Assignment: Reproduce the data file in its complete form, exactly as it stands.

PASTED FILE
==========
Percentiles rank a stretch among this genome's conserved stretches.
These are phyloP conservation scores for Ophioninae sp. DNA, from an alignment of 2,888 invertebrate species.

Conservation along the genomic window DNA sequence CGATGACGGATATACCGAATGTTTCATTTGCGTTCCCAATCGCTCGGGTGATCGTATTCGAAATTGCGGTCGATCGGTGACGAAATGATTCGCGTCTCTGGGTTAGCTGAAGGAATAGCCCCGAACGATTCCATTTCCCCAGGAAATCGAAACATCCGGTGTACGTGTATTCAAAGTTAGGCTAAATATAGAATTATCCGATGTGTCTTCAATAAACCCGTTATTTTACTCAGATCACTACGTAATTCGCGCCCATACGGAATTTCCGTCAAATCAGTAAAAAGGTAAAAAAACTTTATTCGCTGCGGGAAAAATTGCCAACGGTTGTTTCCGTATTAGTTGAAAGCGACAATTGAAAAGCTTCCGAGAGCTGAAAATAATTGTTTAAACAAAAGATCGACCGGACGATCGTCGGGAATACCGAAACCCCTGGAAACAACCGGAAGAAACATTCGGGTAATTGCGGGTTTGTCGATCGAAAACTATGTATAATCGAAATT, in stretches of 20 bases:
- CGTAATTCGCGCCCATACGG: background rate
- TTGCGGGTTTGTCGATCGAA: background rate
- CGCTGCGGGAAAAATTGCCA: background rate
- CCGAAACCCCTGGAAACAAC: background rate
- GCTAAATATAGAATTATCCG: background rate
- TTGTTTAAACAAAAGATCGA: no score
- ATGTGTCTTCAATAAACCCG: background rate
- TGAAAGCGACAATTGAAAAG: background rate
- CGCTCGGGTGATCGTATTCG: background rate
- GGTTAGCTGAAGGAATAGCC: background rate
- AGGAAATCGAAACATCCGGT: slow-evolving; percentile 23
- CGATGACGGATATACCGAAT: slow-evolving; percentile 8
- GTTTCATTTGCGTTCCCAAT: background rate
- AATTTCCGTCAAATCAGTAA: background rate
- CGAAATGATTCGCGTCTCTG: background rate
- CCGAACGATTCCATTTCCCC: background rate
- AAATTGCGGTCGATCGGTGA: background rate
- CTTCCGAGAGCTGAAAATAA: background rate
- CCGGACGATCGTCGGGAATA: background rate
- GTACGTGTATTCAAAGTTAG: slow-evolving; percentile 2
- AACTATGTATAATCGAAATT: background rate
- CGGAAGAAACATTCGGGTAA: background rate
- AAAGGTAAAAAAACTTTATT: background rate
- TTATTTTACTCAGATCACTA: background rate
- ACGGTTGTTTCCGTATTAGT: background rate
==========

Percentiles rank a stretch among this genome's conserved stretches.
These are phyloP conservation scores for Ophioninae sp. DNA, from an alignment of 2,888 invertebrate species.

Conservation along the genomic window DNA sequence CGATGACGGATATACCGAATGTTTCATTTGCGTTCCCAATCGCTCGGGTGATCGTATTCGAAATTGCGGTCGATCGGTGACGAAATGATTCGCGTCTCTGGGTTAGCTGAAGGAATAGCCCCGAACGATTCCATTTCCCCAGGAAATCGAAACATCCGGTGTACGTGTATTCAAAGTTAGGCTAAATATAGAATTATCCGATGTGTCTTCAATAAACCCGTTATTTTACTCAGATCACTACGTAATTCGCGCCCATACGGAATTTCCGTCAAATCAGTAAAAAGGTAAAAAAACTTTATTCGCTGCGGGAAAAATTGCCAACGGTTGTTTCCGTATTAGTTGAAAGCGACAATTGAAAAGCTTCCGAGAGCTGAAAATAATTGTTTAAACAAAAGATCGACCGGACGATCGTCGGGAATACCGAAACCCCTGGAAACAACCGGAAGAAACATTCGGGTAATTGCGGGTTTGTCGATCGAAAACTATGTATAATCGAAATT, in stretches of 20 bases:
- CGTAATTCGCGCCCATACGG: background rate
- TTGCGGGTTTGTCGATCGAA: background rate
- CGCTGCGGGAAAAATTGCCA: background rate
- CCGAAACCCCTGGAAACAAC: background rate
- GCTAAATATAGAATTATCCG: background rate
- TTGTTTAAACAAAAGATCGA: no score
- ATGTGTCTTCAATAAACCCG: background rate
- TGAAAGCGACAATTGAAAAG: background rate
- CGCTCGGGTGATCGTATTCG: background rate
- GGTTAGCTGAAGGAATAGCC: background rate
- AGGAAATCGAAACATCCGGT: slow-evolving; percentile 23
- CGATGACGGATATACCGAAT: slow-evolving; percentile 8
- GTTTCATTTGCGTTCCCAAT: background rate
- AATTTCCGTCAAATCAGTAA: background rate
- CGAAATGATTCGCGTCTCTG: background rate
- CCGAACGATTCCATTTCCCC: background rate
- AAATTGCGGTCGATCGGTGA: background rate
- CTTCCGAGAGCTGAAAATAA: background rate
- CCGGACGATCGTCGGGAATA: background rate
- GTACGTGTATTCAAAGTTAG: slow-evolving; percentile 2
- AACTATGTATAATCGAAATT: background rate
- CGGAAGAAACATTCGGGTAA: background rate
- AAAGGTAAAAAAACTTTATT: background rate
- TTATTTTACTCAGATCACTA: background rate
- ACGGTTGTTTCCGTATTAGT: background rate